Part 5: Survival and Revival

Chapter 9: The Cold War, Syndicalists, Guerrillas and Anti-Imperialism, 1945-1975
(Syndicalism after the war: the Metropole and New Zealand; Syndicalism after the war: the Latin Heartland; The MLNA, MDC and traces of libertarian socialism in Africa; Ghadarite and anarchist echoes in India and Indonesia; Vietnamese and Algerian anarchists and the dismantling of the French Empire; Revival and reformism in East Asia: the Japanese Anarchist Federation, and the Korean moderate turn; Cracks in the Communist Bloc: the Black Flag Rebellion of 1953 in the Gulag, the Hungarian Revolt of 1956, and Chu Cha Pei’s guerrilla actions; Anarchist resistance in the Heartland: the CNT-Interior and the anti-Francoist guerrillas, Argentina, Bolivia, Brazil, and Chile; The Cuban Revolution and Counter-Revolution; The “New Left” and counter-culture, Prague Spring and the Global Revolt of 1968-1969; Shengwulian: libertarian socialism re-emerges in China; Yugoslav “syndicalism” and Caribbean “self-management”; Post-war counter-power: the Uruguayan citadel of the FAU and CNT; Anarchist guerrilla forces in the Heartland: OPR-33, ROE, PVP, Resistencia Libertaria, and the MIR versus the Operation Condor death-squads; Anarchist guerrilla forces in the Metropole and Japan: Defensa Interior and the GPM-MIL-GARI Iine, the Angry Brigade and other insurgents)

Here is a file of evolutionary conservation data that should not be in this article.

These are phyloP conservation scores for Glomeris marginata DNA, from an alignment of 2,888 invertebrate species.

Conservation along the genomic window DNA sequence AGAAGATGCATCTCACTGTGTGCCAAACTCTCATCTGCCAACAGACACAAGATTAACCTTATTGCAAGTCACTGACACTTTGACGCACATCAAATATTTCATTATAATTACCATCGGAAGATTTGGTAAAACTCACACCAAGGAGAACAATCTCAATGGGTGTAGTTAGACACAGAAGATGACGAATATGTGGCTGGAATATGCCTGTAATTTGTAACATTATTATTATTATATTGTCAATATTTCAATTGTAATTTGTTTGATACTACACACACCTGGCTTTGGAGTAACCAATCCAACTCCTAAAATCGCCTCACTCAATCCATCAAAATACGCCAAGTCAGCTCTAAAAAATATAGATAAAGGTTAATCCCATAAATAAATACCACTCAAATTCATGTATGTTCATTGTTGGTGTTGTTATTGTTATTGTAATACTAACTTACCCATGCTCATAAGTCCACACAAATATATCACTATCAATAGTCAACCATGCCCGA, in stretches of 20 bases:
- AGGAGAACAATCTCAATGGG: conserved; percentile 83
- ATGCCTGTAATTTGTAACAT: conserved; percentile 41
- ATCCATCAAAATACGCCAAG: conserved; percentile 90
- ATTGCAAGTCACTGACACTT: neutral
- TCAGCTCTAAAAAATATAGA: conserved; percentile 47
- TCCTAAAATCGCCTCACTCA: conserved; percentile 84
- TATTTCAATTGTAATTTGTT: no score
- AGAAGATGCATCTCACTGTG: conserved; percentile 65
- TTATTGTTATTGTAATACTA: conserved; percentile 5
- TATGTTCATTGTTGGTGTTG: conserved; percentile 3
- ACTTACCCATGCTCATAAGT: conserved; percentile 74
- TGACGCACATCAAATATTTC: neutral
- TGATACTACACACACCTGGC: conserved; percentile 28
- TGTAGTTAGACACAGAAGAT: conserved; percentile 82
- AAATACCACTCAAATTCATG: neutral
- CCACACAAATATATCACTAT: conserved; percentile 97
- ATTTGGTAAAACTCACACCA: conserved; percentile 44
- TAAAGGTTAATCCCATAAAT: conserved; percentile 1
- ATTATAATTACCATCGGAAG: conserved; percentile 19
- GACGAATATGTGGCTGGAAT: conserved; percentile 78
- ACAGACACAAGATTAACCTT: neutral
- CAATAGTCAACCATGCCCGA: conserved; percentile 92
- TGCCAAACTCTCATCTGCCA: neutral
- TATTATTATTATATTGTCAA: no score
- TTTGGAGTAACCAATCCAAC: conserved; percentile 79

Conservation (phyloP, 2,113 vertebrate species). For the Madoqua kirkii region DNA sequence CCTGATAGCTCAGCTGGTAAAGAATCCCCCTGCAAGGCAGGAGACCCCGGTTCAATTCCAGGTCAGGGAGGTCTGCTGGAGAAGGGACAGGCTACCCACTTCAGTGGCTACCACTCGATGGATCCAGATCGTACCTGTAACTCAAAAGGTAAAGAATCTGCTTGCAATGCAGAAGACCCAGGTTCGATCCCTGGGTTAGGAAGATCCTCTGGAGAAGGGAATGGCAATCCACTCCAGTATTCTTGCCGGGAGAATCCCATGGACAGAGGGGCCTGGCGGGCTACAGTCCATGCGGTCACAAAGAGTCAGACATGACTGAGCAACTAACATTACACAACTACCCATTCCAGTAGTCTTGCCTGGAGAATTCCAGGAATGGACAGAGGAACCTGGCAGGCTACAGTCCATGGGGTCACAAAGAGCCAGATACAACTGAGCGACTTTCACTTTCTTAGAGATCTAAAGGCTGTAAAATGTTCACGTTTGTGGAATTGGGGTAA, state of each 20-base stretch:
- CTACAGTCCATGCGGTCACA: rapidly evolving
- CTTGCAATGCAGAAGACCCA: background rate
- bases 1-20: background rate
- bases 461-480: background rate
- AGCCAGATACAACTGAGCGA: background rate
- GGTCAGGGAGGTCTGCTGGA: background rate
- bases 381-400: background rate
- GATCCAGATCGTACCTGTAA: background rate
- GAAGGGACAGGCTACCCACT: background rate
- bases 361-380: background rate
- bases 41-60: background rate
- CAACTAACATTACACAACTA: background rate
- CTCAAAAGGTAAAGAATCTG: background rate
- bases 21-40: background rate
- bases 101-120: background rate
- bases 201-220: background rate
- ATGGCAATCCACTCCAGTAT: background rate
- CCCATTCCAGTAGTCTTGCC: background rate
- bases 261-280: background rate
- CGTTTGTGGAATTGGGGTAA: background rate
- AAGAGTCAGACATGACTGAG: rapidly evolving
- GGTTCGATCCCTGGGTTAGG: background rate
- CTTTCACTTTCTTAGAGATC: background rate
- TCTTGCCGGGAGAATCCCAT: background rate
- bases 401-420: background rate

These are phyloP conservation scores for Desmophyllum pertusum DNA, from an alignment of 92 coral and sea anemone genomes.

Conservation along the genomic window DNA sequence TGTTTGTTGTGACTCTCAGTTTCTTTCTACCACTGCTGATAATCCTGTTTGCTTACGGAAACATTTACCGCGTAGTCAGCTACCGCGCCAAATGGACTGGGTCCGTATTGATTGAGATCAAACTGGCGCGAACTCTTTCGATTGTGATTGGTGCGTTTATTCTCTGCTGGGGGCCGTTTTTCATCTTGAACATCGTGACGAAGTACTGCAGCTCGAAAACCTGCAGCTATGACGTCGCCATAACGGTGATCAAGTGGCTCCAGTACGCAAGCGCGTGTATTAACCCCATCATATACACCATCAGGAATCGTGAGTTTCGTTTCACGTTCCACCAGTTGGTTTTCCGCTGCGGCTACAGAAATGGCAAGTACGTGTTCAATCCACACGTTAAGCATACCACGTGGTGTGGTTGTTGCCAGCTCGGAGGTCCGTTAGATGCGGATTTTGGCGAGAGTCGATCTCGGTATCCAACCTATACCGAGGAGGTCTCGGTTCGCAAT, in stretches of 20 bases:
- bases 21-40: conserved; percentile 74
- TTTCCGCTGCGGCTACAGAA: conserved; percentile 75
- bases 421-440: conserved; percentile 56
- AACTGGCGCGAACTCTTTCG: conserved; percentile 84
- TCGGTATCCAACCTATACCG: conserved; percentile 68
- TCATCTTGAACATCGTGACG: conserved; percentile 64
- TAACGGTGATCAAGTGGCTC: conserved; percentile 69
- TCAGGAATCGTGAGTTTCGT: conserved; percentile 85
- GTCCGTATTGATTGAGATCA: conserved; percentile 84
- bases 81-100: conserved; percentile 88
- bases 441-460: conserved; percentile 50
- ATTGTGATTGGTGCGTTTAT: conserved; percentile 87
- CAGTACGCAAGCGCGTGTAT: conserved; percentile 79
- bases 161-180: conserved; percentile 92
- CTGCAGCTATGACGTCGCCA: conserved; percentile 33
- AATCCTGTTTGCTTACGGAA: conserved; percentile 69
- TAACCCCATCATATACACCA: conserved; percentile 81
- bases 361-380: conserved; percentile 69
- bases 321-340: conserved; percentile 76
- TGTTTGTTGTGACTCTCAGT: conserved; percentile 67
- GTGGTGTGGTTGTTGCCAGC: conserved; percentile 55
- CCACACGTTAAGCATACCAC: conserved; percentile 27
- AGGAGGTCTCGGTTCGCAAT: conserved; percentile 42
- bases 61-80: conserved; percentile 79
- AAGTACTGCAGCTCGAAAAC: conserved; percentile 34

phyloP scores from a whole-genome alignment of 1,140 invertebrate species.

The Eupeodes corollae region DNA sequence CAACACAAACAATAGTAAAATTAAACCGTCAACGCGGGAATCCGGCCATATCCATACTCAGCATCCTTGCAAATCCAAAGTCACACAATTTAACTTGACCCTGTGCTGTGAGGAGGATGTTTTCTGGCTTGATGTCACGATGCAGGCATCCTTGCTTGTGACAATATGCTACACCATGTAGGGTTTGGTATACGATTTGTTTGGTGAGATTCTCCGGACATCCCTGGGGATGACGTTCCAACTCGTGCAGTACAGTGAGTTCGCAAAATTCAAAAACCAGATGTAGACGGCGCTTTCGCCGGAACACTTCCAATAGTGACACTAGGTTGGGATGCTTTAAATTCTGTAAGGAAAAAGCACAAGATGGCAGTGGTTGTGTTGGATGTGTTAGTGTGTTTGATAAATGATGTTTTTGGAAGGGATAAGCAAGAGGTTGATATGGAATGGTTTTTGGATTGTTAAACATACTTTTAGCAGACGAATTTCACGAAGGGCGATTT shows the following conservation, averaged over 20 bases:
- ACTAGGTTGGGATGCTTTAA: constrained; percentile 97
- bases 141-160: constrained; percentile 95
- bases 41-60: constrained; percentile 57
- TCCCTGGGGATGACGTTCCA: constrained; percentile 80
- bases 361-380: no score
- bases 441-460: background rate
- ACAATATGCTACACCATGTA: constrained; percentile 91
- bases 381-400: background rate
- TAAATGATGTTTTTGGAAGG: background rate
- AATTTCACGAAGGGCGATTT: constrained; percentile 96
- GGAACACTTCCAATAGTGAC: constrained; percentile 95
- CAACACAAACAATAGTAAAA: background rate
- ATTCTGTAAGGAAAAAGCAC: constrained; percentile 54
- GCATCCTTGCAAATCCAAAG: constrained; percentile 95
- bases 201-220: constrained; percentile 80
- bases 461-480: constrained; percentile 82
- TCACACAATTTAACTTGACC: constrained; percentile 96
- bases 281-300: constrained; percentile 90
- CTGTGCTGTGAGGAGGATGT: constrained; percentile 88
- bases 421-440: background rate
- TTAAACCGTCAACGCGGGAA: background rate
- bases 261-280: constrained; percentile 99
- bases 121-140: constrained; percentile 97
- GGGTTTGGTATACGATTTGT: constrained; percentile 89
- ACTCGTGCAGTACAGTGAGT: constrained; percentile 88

Chapter 10: Neo-liberalism, Fascist / Soviet Collapse and Anarchist Reconstruction, 1976-2016
(The collapse of Iberian fascism and the resurgence of anarchism; Anarchist alternatives to authoritarian autonomism in the Metropole; Turkey, the Middle East, Shagila, the CHK and the Iranian Revolution of 1978-1979; Japan, South Korea, India and resistance in the Far East: the Gwangju Free Commune of 1980; Zapatismo, Magónismo, the FAT, FAM, EZLN, CIPO-RFM, and resistance in the Andes; Self-management and factory occupations in the Southern Cone; African anarchism versus capitalist “liberation movements”: the PALIR, Awareness League, IWW, and ZACF choose libertarian federalism over tribal centralism; Seeds beneath the snow: the end of the Soviet Empire and the re-emergence of anarchist mass organisations; Twilight of the IWA, and the rise of the CGT and the independent revolutionary and grassroots syndicalist unions; Social insertion in the new millennium: the anarchist movement flowers again; The RKAS-NM and its neo-Makhnovist revolutionary project in Ukraine; The Arab Spring and the Rojava Revolution of 2012-today: autonomous directly-democratic confederalism, anarchist guerrillas, and women’s liberation; Instead of a conclusion: surfing the Seventh Wave)

Part 6: Appendices

Appendix A: Maps & Tables
(First Wave: Emergence 1868-1894; Second Wave: Consolidation 1895-1921; Third Wave: Realignment 1922-1949; Fourth Wave: Insurgency 1950-1975; Fifth Wave: Rearguard 1976-1991; Sixth Wave: Reconstruction 1992-2016; Anarchist Bids at Counter-power: Mexico, Ukraine, Manchuria, Spain; Anarchist Movement Periodic Table)

Appendix B: Organisational Index